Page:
The business program at the University of Prince Edward Island has been officially renamed the Faculty of Business, in a move that Dean of Business Juergen Krause says is in keeping with the program’s growing status. When it began as a business administration program in 1969, the program reportedly had 200 students. Today, there are 800. “Historically we have grown significantly over time, in terms of student numbers, in terms of research opportunities,” says Krause, who adds that the school is looking to stay competitive with nearby universities that use the word faculty to refer to their business programs. “Students search for what is important for them and a faculty usually has a good standing.” CBC

How educators can make the most of growing student activism

“Colleges and universities will undoubtedly face more student unrest” in the coming years, write Nancy Thomas and Adam Gismondi for Inside Higher Ed, which is why educators need to think about how to use this opportunity to encourage inclusive political learning and participation. To this end, the authors offer a number of suggestions for how instructors can make the most of what they call a historic opportunity. These suggestions include using examples of student activism to teach problem-based learning, provide students with opportunities to gather and identify issues worthy of discussion, and teach the best possible habits of discussion. Finally, the authors suggest that the presidents and senior leaders of PSE institutions become more public about their positions on political issues as a way of providing students with more points of engagement. Inside Higher Ed

Laurentian, NOSM, HSNRI partner to strengthen northern research

Laurentian University and the Northern Ontario School of Medicine have signed an affiliation agreement with Health Sciences North Research Institute that will enhance research collaboration between the three institutions. An NOSM release states that the institutions’ shared goal is to improve the health of Northern Ontario residents by sharing resources through technology transfers, research development, and administrative support. “The Northern Ontario School of Medicine’s partnership with Health Sciences North Research Institute and Laurentian University will further enable our faculty members to continue to conduct valuable health research that will lead to improvements in clinical practice, health care, health outcomes, and education in line with NOSM’s social accountability mandate,” says NOSM Dean Roger Strasser. NOSM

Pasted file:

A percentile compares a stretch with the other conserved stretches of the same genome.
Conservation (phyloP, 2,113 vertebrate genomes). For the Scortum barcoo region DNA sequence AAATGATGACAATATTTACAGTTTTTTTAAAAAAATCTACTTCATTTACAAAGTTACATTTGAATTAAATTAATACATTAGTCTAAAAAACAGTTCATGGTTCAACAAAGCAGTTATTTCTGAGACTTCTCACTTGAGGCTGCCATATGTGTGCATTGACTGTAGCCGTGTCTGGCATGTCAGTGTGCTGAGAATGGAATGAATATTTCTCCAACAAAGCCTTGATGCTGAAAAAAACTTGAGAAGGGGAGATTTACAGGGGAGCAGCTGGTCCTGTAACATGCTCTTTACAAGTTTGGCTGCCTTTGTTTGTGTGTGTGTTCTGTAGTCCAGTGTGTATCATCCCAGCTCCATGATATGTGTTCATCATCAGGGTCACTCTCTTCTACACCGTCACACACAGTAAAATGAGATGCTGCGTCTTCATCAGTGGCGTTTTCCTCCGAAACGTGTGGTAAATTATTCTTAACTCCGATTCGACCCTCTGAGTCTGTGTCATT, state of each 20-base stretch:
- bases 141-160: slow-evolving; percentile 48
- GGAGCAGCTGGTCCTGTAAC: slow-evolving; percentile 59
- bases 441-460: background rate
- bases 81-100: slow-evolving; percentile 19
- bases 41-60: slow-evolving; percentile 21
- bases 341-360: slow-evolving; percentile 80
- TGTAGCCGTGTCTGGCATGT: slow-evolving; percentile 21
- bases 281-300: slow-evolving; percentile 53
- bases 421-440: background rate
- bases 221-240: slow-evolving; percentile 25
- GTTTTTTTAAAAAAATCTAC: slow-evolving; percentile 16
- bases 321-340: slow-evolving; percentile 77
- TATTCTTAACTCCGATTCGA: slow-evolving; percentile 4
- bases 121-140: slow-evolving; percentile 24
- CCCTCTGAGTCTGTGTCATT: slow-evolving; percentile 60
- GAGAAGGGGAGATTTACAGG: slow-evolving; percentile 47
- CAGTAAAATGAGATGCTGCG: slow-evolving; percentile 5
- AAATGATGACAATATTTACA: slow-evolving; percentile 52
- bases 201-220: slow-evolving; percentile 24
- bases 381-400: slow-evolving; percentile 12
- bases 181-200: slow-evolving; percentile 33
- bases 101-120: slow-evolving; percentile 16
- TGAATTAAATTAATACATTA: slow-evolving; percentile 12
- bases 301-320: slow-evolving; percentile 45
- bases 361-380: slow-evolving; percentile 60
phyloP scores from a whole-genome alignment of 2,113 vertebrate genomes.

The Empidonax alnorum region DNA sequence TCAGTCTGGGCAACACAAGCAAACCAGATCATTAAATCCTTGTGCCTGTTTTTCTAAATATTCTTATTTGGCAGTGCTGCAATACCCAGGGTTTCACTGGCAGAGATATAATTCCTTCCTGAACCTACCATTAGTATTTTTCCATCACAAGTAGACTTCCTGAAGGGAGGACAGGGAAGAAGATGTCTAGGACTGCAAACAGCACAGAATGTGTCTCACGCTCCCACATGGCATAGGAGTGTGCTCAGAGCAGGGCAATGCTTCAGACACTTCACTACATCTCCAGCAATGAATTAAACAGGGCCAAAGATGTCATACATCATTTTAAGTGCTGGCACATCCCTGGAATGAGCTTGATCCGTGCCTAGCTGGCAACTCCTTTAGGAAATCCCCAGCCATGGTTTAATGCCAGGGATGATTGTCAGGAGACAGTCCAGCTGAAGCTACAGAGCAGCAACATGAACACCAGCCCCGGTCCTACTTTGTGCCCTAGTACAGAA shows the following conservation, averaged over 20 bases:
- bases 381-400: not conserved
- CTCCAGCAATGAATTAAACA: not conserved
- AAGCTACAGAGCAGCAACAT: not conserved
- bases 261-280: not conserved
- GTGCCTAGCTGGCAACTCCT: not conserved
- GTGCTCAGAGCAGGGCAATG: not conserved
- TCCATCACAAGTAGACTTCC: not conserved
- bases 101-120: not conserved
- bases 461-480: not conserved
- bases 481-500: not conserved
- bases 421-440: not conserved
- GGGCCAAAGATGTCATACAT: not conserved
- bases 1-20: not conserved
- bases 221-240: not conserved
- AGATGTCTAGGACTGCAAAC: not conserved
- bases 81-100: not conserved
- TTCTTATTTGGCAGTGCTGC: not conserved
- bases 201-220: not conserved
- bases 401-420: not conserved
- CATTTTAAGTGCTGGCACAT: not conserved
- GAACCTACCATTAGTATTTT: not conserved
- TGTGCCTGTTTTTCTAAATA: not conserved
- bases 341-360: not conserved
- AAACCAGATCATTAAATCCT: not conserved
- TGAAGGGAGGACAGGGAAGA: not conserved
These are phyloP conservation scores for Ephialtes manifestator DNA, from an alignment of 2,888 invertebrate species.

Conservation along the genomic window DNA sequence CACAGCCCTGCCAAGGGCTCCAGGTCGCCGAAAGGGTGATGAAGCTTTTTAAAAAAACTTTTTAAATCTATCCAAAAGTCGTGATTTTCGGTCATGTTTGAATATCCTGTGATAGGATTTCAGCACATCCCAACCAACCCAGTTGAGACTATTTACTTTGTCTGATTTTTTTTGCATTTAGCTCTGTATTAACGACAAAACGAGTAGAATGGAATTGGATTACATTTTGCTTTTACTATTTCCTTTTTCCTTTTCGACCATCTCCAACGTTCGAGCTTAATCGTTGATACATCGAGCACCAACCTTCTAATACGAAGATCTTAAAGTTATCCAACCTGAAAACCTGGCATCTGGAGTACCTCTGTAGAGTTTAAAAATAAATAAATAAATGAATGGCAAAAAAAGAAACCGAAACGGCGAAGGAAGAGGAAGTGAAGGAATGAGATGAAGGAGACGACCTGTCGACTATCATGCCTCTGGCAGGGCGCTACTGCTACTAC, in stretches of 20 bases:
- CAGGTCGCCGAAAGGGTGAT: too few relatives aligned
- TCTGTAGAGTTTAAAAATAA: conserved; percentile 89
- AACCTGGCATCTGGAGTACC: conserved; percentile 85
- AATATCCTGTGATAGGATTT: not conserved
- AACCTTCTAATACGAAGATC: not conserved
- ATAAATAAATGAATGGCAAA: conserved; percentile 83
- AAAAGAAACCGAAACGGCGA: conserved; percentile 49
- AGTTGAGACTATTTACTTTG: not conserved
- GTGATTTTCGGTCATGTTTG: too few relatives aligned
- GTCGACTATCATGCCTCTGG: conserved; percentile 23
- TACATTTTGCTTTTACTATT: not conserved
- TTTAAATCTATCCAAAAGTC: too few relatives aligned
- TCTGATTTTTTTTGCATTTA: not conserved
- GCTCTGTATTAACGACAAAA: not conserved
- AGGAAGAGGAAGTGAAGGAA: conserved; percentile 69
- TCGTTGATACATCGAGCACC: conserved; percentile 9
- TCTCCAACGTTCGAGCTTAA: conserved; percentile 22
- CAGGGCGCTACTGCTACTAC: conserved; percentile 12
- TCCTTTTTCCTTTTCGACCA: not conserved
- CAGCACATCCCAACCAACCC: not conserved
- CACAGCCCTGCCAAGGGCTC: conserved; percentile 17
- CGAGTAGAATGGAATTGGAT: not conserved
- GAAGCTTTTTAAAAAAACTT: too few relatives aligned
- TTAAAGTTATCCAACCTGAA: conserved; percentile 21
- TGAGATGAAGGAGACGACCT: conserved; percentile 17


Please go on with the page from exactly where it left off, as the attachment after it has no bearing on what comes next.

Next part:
BrandonU moves to acquire significant land in downtown Brandon

Brandon University is set to significantly increase its footprint in downtown Brandon through the acquisition of five parcels of land. A BrandonU release states that the land transfers will come at “minimal dollar value to facilitate the initiative while not straining the University’s financial resources.” “This is a truly exciting opportunity that we are ready to seize,” said BrandonU President Gervan Fearon. “We are building on the priorities of our Academic Plan and on the themes emerging from our Campus Master Plan to serve as a catalyst for growth and innovation, and to leverage the University’s capacity in support of community development. We will be pursuing a large-scale mixed-use and residence development in the downtown core that is good for BU students, faculty and staff, and for our partners.” BrandonU

Why robots will save the liberal arts

Robots have decimated employment opportunities in the manufacturing sector, and are now setting their sights on sectors that were once considered safe from automation, writes Eboo Patel for the Chronicle of Higher Education. The author notes that by some estimates, as much as 43% of the labour hours logged in the banking sector could be lost to automation in the near future. For Patel, this trend places a growing emphasis on jobs that rely on human interaction, creativity, and judgment, which the author claims are skills taught most effectively by the liberal arts. “The reason is simple,” Patel concludes. “People need interaction with other people to become better people, better citizens, and better employees. We have long relied on liberal education to produce such people, and all indications are that we will need it for many more years to come.” Chronicle